THE CANADIAN PRESS
HALIFAX — The failure to conduct annual maintenance inspections aboard the Deep Panuke offshore natural gas project was the underlying reason behind an electrical fire that broke out earlier this year, an interim report says.
The report, obtained under federal access-to-information law, says the project was supposed to undergo yearly tests to detect heat coming off electrical equipment and connections. But SBM Offshore, the Dutch-based owner of the offshore platform, did not carry out those tests prior to the Jan. 19 fire, the report says.
“The existing maintenance program ... includes annual thermography testing as well as low resistance (ductor) testing and other checks such as visuals every five years,” says the report, dated six days after the fire.
“At the time of the event, none of the annual inspections were conducted (root cause).”
The report, one of three obtained by The Canadian Press that flags electrical problems aboard Deep Panuke, also says inspectors found high-resistance connections and “several instances of loose control wiring” in the equipment after the fire. It says high-resistance connections can cause “significant temperature increases which can lead to equipment damage and fires.”
The report was submitted by Encana (TSX:ECA), the project operator, in collaboration with SBM Offshore. It was approved by the Canada-Nova Scotia Offshore Petroleum Board, which regulates the province’s offshore energy industry.
The Canadian Press requested a copy of the final report into the fire under access-to-information law but the board has not yet released it.
Firefighters quickly extinguished the blaze when it broke out aboard the platform, which is located about 250 kilometres southeast of Halifax. There were no injuries.
Anne Guerin-Moens, a spokeswoman for SBM, declined an interview request. But in an email she said the fire was reported to and examined in detail by the board.
“Appropriate actions are taken to address root causes under the robust Canadian regulations,” she said, adding that Deep Panuke has been certified by Lloyd’s Register as fit to operate.
Lori MacLean, a spokeswoman for Encana, also declined an interview request but said the company monitors safety aboard Deep Panuke and stresses the importance of inspections.
“Encana has worked closely with the contractors involved to drive home the importance of prevention first,” MacLean said in an email. “Emphasis also has been placed on increased vigilance by contractors with respect to inspections, maintenance and training.”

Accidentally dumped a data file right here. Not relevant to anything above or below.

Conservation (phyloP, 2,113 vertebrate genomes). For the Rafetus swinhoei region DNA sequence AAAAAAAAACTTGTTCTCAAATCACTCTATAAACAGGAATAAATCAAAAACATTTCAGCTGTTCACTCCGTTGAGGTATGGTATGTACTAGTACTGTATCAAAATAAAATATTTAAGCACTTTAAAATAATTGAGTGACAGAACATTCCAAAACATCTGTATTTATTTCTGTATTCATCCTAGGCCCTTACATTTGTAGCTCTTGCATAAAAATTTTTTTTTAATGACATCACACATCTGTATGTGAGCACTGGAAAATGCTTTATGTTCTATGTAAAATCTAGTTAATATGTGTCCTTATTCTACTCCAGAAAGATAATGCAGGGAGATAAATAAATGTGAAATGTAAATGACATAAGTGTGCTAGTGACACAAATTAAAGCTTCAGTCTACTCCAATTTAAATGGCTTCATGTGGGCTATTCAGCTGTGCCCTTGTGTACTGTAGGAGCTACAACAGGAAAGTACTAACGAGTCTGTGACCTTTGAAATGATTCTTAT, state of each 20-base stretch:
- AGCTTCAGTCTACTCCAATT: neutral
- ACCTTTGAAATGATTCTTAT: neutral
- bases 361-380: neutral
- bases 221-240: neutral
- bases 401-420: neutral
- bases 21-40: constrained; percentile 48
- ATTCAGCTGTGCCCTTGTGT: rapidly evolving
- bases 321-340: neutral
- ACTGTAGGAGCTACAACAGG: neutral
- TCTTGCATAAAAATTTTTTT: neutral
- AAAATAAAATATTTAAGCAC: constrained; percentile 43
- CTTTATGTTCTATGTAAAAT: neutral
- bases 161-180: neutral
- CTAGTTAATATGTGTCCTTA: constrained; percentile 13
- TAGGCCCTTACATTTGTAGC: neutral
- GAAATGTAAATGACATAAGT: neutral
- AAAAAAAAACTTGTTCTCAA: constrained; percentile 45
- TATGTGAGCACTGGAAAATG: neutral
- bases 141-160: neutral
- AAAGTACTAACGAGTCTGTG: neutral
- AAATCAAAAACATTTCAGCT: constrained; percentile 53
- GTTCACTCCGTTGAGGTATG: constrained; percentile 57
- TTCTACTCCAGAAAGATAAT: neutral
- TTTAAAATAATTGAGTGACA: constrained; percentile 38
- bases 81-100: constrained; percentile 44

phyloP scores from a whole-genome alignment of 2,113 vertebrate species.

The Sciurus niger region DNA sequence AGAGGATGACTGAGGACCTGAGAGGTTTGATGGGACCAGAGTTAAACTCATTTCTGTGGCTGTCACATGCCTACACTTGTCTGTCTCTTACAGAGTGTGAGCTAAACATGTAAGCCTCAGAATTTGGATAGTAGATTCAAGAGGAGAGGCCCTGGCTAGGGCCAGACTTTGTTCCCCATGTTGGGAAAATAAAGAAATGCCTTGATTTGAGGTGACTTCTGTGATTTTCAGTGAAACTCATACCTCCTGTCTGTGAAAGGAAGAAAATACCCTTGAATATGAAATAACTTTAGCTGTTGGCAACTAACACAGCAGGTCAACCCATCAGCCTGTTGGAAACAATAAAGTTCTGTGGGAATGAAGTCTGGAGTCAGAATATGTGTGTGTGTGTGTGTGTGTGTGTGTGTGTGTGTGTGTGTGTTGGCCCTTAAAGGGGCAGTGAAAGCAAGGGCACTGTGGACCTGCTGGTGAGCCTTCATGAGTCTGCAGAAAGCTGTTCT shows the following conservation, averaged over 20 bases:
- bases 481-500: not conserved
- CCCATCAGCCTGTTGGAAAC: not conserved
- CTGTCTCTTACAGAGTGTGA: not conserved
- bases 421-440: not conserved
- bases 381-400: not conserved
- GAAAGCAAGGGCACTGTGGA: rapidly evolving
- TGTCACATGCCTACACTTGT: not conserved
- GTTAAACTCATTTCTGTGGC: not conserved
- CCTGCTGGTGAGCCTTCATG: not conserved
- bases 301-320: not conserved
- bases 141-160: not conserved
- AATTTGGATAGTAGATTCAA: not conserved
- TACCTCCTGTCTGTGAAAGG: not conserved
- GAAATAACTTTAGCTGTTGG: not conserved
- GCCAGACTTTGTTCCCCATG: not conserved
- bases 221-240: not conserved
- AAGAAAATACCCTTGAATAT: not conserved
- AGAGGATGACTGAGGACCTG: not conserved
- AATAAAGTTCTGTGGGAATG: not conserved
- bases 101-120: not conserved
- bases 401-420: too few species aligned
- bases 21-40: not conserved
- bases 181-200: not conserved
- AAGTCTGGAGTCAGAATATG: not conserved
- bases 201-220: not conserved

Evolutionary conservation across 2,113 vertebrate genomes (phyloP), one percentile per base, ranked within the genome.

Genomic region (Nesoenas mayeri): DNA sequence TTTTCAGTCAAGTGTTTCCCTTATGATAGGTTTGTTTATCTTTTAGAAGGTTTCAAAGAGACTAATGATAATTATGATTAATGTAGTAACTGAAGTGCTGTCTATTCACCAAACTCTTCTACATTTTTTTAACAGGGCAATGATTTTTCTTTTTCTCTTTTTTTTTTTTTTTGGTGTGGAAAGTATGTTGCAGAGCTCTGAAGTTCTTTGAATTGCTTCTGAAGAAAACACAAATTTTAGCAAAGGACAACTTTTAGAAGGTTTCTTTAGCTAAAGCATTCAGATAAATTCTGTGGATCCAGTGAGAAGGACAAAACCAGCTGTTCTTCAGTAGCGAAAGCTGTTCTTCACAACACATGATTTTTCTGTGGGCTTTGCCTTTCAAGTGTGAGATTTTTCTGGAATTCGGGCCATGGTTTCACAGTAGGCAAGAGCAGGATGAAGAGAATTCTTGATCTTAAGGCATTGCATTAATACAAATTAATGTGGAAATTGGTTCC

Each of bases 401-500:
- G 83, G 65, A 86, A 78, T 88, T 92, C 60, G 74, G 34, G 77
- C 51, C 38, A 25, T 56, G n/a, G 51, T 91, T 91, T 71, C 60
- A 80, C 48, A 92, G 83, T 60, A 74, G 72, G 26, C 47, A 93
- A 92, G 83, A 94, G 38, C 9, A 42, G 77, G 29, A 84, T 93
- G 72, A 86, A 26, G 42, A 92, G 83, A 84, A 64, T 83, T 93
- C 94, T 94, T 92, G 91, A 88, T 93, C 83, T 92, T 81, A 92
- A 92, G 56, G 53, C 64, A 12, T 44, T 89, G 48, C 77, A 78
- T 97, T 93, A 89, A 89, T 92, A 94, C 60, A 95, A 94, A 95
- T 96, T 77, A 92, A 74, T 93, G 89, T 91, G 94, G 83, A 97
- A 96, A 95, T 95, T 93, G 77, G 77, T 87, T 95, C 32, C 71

Neither Guerin-Moens nor MacLean said why the annual inspections weren’t conducted.
Other reports obtained under access to information say there were underlying quality assurance problems and in some instances installation problems with electrical equipment aboard Deep Panuke prior to the fire.
On March 19, 2012, an electrician who was inspecting a high-voltage switchboard reported a variety of flaws, one of the reports said.
“Deficiences were noticed ranging from loose and missing earthing bolts, loose bolts, nuts and washers in cabinets, a failed earthing switch leaver pivot pin and dust accumulation in cabinets,” said the final incident report dated Nov. 30, 2012.
That led to an investigation of other switchboards on board the platform, which found problems including incorrectly tightened bolts and “general debris lying in panels,” the report said. It added that there were no formal re-inspections of the platform after it was brought from a shipyard in Abu Dhabi, United Arab Emirates, where most of it was built.
The report said Encana decided against inspections of some of the lower voltage units and emergency switchboards because its staff didn’t notice problems and a “full inspection would mean blacking out the rig.”
MacLean said Encana ruled out the possibility that the decision against such inspections had anything to do with the fire.
“Encana had similar questions at the time of the events, but investigation and follow-up showed that linkages were not possible,” she said in an email.
Another report was filed on Aug. 16, 2012, about an incident where an electrical breaker failed, “blowing the breaker inspection door open.” Two workers were nearby at the time but weren’t injured, the report says.
The report said the root causes included defective equipment and “an issue of workmanship and poor factory inspection.”
SBM declined comment on both reports.
Keith Landra, the chief safety officer at the Canada-Nova Scotia Offshore Petroleum Board, said it has followed up to ensure the operator has installed equipment safely and performed the maintenance recommended in the reports.
“It was determined the work collectively done by the operator, the contractor and Lloyd’s Register as certifying authority was appropriate and the right conclusions were arrived at and the right corrective actions were implemented,” he said.
Landra said the board agreed with the decision not to inspect all of the lower voltage units and emergency switchboards and it also doesn’t see a link with the fire.
Deep Panuke has been plagued by delays since receiving regulatory approval in 2007. It was initially supposed to go into production by late 2010.
In August, the board granted Encana authorization to begin shipping gas to market, but the development has yet to produce a steady flow of gas.